Will White in his 2006 Mitsubishi Lancer Evo 9 won the Targa Albany Sprint on Monday (2nd March) in front of thousands of spectators who lined the streets to watch 88 classic and modern cars race the clock along the 2.8-kilometre hill climb course.
The Motorsport Australia sanctioned Targa Albany Sprint course is a single stage that is run five times for drivers only without co-drivers with the fastest run determining the winner (as opposed to the fastest accumulated time).
White clocked the fastest time on the second of his five runs with an untouchable 1:37.43 minutes, 3.42 seconds quicker than his nearest rival, Denver Parker in his 1993 Nissan Skyline R33.
Third place was tied between Dennis Heller in his 2004 Mitsubishi Lancer Evo 8MR and Mark Greenham in his 2006 Mitsubishi Evo 9 who both scored times of 1:41.46 minutes.
White’s car has been a podium finisher multiple times at Targa South West and Targa West events and he said adjustments were made prior to Albany to make the car more competitive.
“We modified the turbo and manifold and changed the doors to make the car lighter and faster,” White from Dardanup said.
“The course was fast and technical, and I liked that all the chicanes were different configurations and different lengths because it made you think what you had to do going into each one.
“I used the first run to find my feet. On the second run, I got a good line and that’s when I clocked my fastest time, which was lucky because in the third run the clutch got fried. During the fourth and fifth runs, the clutch was slipping and couldn’t go full throttle.
“I didn’t start the Targa Albany Sprint expecting to win so I’m absolutely ecstatic!
“There were families and kids and massive crowds everywhere, it was great. The event was well run, and I’d like to thank event organisers and the City of Albany for their support. The event was awesome, ten out of ten,” White enthused.
Second placed Denver Parker said he finished one better than last year.
“The course had new elements to it this year which made it exciting,” said Parker, a resident of Aveley.
“It almost didn’t happen for me – on the first run there was gravel, then there were some red flags which wasn’t ideal and then I mucked up a couple of gear changes, but in the last run it all came together.”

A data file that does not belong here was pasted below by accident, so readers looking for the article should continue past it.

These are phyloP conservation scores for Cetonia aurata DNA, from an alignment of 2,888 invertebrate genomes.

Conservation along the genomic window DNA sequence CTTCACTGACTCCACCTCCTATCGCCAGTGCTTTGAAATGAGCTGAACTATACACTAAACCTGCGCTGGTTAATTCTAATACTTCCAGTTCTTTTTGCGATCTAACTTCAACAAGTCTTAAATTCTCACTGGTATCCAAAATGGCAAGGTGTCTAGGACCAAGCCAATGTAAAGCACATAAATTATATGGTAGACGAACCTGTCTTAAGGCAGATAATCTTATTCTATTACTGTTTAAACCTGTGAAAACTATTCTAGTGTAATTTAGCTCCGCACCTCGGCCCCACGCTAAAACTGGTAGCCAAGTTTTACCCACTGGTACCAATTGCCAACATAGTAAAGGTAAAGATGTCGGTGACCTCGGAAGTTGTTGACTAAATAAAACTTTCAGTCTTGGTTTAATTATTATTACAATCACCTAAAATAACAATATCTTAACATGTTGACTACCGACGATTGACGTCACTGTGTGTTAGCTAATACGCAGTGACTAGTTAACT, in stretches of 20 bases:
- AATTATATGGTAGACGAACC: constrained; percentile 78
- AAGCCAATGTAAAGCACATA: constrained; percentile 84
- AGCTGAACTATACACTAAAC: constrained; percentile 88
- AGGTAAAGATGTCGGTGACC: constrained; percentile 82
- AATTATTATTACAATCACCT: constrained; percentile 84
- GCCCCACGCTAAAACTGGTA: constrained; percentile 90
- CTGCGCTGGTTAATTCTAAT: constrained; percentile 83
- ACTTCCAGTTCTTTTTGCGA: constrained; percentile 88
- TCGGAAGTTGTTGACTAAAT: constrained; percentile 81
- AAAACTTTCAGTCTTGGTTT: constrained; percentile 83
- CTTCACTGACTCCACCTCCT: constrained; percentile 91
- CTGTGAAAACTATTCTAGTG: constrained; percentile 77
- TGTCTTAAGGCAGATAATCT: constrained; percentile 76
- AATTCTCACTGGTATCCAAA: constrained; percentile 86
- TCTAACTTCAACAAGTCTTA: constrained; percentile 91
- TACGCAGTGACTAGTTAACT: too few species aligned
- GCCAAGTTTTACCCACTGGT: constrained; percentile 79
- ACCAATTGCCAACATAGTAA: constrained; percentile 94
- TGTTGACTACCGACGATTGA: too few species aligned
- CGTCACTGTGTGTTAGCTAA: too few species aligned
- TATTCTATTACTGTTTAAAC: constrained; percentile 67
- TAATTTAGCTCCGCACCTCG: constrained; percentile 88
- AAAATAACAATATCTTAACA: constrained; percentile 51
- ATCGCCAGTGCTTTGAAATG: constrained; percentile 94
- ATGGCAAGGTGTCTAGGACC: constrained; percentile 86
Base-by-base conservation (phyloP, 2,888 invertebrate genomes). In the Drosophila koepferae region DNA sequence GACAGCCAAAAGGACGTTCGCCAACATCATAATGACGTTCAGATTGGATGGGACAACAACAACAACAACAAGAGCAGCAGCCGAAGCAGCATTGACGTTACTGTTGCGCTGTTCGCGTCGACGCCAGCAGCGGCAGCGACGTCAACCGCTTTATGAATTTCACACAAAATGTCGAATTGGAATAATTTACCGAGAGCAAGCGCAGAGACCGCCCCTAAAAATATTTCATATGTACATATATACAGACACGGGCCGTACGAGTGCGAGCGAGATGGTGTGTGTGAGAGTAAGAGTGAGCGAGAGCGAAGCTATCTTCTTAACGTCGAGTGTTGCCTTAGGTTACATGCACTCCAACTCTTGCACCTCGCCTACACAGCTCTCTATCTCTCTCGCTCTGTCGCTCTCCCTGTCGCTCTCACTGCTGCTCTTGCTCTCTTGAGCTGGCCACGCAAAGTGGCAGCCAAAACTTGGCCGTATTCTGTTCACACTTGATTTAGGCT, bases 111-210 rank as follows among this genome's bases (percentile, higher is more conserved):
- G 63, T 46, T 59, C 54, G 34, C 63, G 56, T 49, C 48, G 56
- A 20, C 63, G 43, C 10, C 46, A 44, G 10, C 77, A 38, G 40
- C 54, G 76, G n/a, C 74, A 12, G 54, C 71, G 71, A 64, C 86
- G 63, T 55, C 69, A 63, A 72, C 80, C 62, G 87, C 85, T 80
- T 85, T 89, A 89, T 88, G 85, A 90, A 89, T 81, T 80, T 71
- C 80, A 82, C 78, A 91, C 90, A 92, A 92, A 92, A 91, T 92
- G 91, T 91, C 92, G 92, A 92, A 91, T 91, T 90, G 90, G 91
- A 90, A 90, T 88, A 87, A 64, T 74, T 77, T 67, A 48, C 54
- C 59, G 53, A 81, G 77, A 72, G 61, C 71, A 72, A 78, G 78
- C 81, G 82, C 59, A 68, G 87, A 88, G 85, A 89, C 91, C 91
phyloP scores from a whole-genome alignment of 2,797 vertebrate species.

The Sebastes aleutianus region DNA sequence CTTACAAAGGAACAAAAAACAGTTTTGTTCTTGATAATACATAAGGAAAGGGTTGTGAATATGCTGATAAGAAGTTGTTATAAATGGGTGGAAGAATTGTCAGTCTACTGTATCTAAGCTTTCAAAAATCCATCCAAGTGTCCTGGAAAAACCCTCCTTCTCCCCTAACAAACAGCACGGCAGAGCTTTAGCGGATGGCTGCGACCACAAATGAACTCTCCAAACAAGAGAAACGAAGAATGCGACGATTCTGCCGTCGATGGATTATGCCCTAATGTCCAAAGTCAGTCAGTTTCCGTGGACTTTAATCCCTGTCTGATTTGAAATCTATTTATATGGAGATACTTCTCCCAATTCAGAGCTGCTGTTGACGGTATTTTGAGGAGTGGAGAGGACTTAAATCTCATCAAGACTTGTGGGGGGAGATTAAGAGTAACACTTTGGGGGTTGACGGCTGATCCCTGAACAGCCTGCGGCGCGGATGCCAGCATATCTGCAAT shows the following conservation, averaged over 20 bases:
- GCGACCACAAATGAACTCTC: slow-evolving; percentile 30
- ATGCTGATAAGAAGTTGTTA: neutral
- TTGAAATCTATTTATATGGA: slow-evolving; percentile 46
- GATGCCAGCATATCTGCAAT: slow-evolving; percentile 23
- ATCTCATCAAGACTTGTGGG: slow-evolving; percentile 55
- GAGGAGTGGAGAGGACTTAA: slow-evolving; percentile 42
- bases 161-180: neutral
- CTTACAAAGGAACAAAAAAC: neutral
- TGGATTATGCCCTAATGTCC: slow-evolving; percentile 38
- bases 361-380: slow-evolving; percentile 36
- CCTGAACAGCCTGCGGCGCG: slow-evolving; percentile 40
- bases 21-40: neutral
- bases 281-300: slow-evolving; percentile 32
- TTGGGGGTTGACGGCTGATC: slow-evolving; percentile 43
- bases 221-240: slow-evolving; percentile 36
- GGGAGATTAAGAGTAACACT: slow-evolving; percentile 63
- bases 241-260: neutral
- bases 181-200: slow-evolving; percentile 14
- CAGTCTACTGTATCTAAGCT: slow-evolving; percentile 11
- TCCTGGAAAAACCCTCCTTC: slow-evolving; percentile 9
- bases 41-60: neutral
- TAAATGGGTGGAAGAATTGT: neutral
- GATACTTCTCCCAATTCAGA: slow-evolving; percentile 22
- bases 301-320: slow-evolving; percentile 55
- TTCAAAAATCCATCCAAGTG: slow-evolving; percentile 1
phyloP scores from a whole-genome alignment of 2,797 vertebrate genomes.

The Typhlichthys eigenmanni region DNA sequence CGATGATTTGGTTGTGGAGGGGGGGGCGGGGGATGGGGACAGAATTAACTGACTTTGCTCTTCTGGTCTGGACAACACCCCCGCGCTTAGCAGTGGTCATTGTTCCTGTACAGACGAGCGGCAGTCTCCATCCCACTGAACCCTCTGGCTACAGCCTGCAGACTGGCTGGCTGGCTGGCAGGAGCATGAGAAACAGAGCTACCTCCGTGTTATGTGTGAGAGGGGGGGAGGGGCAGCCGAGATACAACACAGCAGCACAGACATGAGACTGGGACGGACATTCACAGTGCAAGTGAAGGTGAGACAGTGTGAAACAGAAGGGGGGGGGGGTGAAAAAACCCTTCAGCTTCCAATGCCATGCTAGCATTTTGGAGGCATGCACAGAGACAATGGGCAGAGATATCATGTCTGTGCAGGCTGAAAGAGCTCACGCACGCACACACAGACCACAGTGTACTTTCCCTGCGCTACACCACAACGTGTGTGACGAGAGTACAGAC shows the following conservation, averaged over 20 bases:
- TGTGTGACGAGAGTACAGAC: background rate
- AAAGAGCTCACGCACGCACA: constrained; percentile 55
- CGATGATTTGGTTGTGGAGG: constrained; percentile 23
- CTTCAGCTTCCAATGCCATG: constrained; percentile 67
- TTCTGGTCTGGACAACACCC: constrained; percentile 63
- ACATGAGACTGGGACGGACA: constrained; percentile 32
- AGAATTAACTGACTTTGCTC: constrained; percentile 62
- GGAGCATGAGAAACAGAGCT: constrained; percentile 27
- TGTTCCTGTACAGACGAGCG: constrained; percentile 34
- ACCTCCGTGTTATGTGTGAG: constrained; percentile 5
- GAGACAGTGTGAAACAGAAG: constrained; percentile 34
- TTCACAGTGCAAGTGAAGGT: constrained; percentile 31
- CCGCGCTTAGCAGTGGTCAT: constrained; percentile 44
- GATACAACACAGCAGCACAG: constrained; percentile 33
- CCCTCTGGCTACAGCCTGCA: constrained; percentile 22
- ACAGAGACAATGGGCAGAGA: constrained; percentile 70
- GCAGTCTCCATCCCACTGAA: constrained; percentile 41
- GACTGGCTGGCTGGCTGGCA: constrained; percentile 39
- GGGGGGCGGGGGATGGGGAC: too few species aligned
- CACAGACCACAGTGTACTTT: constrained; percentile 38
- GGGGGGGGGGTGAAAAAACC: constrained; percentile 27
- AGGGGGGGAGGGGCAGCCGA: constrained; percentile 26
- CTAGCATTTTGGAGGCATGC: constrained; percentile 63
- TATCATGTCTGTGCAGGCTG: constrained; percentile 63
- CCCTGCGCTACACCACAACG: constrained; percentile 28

Parker said his Nissan Skyline would be retired for a while as he concentrates on doing two 24-hour endurance races at Silverstone (UK) and Spa (Belgium).
Finishing in seventh place outright with 1:43.17 minutes was the event’s only electric car, the brand new 2019 Tesla Model 3 Performance+ piloted by Jurgen Lunsmann.
All eyes were on Lunsmann after the first run when he surprised the competition by clocking the second fastest time.
Lunsmann said that it was satisfying to be challenging for outright places.
“It’s nice to see all our years of building coming to fruition,” said Lunsmann from Bayswater.
“In the right type of events, the Tesla EV is outright competitive – this is the first time we modified our EV, and by modify, I mean we put R-spec tyres on it and that’s it. I drove home with air conditioning, a stereo and cruise control.”
Lunsmann said that the team’s goal is to normalise electric cars in motorsport.
“Monday to Friday the EV is a clean, lean, green machine, but on the weekend, it’s a truckload of fun!”
The fastest pre-1986 classic competitor was Simon Gunson of Bibra Lake in his 1970 Ford Capri, finishing ninth outright with a time of 1:45.63.
The fastest Albany local was electrician and dog kennel owner Glenn Badger who finished in 17th place outright in his classic 1980 Ford Escort MK2.
“It’s not everyday you get to go as fast as you can up the hill in your own backyard – usually I have to travel 400 kilometres or more to compete in events like this,” Badger said.
“I love the event, it was so much fun and I’d like to make a special thanks to officials and volunteers, without them we wouldn’t be able to do this.”
The youngest competitor at just 16 years of age was Cam Puzey, a Year 12 student at Eastern Hills Senior High who finished in 22nd place in his 1989 Subaru Legacy RS.
Puzey started racing in the Shannons Targa Rallysprint series last year.
“I’m still on my L-Plates, I don’t turn 17 until the end of June,” the Glenforest teenager said.
“It was my first hill climb, and it was awesome, such great fun and a huge adrenalin rush.
“It was especially cool to do it in a car that I built myself – I put in the roll cage and worked a lot of hours on the car to get to the event, I’ve learnt a lot of those skills from my dad and I’m lucky that I have access to the tools and gear I need to build the car.
“I had an issue on the fourth run losing a gear selector bushing, which meant I had to almost stop on the stage to find a gear.
“Luckily, I was able to fix it before the fifth run with a bit of metal I found in the back of the truck, like a bush-mechanic. The final run is when it all came together for me and I clocked my fastest time.”
Targa Albany Sprint event director Ross Tapper said that the rallysprint was a huge success.
“There’s a real appetite for this event and we can’t wait to come back next year to run the 2021 Targa Albany Sprint,” Tapper said.
Photos: Thanks to David Turk from PixelCulture.com & TorqueNPower.net